Influenced by current-events (this is a circumstantial analogy) Diogo’s (b.1988, Miratejo, PT) photographs remind me of a kind of portrait of youth that makes me think of Gus van Sant’s universe. If I had seen this series a few months ago I would probably relate it to projects within the realm of the medium itself and think about the meaning of portrait and nostalgia in the history of photography.
Besides Gus van Sant’s Gerry and Elephant, I think of Mathieu Kassovitz’s works La Haine and Assassin(s). Then I’m reminded of a bunch of texts I read last year about riots in France and in the UK and I reread a few . Somehow the associations are too subjective to be treated slightly and I give up. Now I’m looking at these pictures again and I keep thinking youth, nostalgia, ambiguity, inconsequence, insurrection and rebellion. There’s a sense of coolness and fatalism in the air and that’s what brings me back to the suspended effect a film still can have when it hangs over your head.
Finally, these associations lead me to the text that follows and hopefully it will all make sense:
“Elephant depicts a world untethered from certainties and authority, and in this way it can be seen to reflect postmodern anxieties. Slavoj Zizek’s comment offers a relevant critical perspective. The quote cited at the beginning of this essay [below], taken from an interview at the Frankfurt Book Fair in 2001, is Zizek’s response to a question about his concept of “foreclosure”: the idea that contemporary society prohibits a real articulation of the subject.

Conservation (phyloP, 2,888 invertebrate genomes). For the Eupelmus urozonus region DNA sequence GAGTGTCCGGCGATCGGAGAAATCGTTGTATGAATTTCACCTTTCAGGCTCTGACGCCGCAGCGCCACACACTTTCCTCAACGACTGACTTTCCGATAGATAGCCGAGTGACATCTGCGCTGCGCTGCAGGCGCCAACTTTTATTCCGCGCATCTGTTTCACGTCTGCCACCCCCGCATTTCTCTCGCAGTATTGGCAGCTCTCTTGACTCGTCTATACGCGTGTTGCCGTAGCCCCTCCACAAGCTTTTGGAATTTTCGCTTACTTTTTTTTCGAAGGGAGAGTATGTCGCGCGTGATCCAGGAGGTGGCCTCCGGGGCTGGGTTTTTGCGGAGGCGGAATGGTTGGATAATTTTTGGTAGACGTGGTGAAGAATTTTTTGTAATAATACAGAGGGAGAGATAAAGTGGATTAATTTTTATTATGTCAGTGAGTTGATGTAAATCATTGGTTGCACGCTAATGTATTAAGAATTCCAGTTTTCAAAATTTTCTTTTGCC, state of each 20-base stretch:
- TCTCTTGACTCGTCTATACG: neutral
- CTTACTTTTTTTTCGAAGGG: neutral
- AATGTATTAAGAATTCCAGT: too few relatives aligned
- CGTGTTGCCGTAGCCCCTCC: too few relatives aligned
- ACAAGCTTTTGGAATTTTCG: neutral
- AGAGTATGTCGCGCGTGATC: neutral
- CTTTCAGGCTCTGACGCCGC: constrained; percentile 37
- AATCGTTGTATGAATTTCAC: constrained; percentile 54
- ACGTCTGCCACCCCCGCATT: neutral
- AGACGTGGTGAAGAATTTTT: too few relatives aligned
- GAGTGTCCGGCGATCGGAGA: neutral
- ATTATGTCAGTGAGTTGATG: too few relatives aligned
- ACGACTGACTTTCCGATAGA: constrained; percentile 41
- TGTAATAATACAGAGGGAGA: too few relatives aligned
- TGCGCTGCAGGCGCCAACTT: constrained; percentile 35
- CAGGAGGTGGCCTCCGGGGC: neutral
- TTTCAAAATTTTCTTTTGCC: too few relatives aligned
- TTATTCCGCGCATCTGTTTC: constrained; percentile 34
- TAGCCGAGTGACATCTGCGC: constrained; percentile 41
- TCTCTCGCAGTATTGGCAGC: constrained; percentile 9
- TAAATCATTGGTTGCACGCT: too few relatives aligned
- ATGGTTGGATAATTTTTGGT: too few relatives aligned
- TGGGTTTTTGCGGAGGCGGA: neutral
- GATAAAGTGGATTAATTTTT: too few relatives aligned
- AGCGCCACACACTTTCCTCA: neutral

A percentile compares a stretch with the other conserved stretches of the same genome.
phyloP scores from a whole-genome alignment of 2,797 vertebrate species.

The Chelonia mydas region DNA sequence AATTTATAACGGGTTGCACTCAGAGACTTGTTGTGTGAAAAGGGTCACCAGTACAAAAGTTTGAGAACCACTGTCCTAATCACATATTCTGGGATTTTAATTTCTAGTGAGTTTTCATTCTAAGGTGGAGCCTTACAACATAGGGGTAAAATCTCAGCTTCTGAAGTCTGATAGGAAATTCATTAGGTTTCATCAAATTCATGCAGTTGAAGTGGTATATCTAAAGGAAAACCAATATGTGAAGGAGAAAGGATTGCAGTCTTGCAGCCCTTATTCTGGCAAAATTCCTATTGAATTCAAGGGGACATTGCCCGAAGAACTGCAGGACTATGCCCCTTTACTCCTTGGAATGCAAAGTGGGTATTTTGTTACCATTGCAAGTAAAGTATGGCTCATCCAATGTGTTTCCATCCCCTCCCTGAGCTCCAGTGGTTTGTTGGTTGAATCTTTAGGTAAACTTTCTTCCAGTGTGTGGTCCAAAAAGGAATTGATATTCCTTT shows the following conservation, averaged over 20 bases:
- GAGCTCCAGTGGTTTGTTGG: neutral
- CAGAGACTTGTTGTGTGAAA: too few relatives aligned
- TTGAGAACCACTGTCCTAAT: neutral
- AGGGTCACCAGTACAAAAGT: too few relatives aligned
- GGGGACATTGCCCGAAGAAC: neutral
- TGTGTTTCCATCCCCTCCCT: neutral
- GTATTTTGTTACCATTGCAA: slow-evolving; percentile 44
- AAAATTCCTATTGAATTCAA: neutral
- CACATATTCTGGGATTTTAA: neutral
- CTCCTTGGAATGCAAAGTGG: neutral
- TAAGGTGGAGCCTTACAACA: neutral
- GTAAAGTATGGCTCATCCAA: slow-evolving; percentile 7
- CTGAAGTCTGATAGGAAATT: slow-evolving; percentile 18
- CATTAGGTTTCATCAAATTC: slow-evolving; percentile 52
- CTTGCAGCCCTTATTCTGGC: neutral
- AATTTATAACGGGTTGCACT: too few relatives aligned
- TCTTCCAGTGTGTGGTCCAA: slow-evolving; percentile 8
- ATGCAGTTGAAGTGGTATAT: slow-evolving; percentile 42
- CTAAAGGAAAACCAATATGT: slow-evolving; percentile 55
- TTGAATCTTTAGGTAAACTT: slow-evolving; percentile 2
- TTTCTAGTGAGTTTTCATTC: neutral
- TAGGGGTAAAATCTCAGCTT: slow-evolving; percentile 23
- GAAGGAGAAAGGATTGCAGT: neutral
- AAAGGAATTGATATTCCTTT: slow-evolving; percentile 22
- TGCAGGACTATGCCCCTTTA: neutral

[…] precisely because the universe in which we live is somehow a universe of dead conventions and artificiality, the only authentic real experience must be some extremely violent, shattering experience. And this we experience as a sense that now we are back in real life.
According to Zizek (and philosopher Alain Badiou, from whom he borrows the French term), the “foreclosure” of the subject has an inevitable flip-side: “la passion du reel” or “the passion of the real”. Elephant demonstrates some of the implications of Zizek’s notion, and through its poetic strategies affords the viewer an opportunity to piece together some of the elements in the bigger picture. We might regard the killers Alex and Eric as embodying the disenfranchisement that many teens (and not just in the US) feel. Viewing their apparently left-field violence in this context reveals a failure within society to deliver a secure place for their emerging sense of identity.
In the same interview, Zizek compares the idea of foreclosure and its implications with the Nietzchean opposition of active and passive nihilism. He describes passive nihilism as that state of apathy resulting from “living a stupid self-satisfied life without great passions”, which invokes the opposite form of conscious self-destruction. Zizek argues that freedom in contemporary society is devoid of the more “radical dimension” of true democracy, existing instead as the watered-down freedom to choose lifestyle. Zizek also sees in the pervasiveness of virtual realities (such as the Internet) a further disconnection from authentic experience.
In Elephant we can roughly align the characters according to the idea of active and passive nihilism. The adult characters present varying forms of apathy or disconnection; their lifestyles – particularly Alex’s parents, as revealed through the lifeless atmosphere of the family home – suggest an arrival at an unquestioned comfort zone, or passive nihilism. We see Alex and Eric attempting to break out of their transparent, but nonetheless prescribed realities: a bid for active nihilism.”
excerpt of Neera Scott’s Sublime Anarchy in Gus Van Sant’s Elephant, in Senses of Cinema.continue reading here
Diogo’s website (currently under construction) is here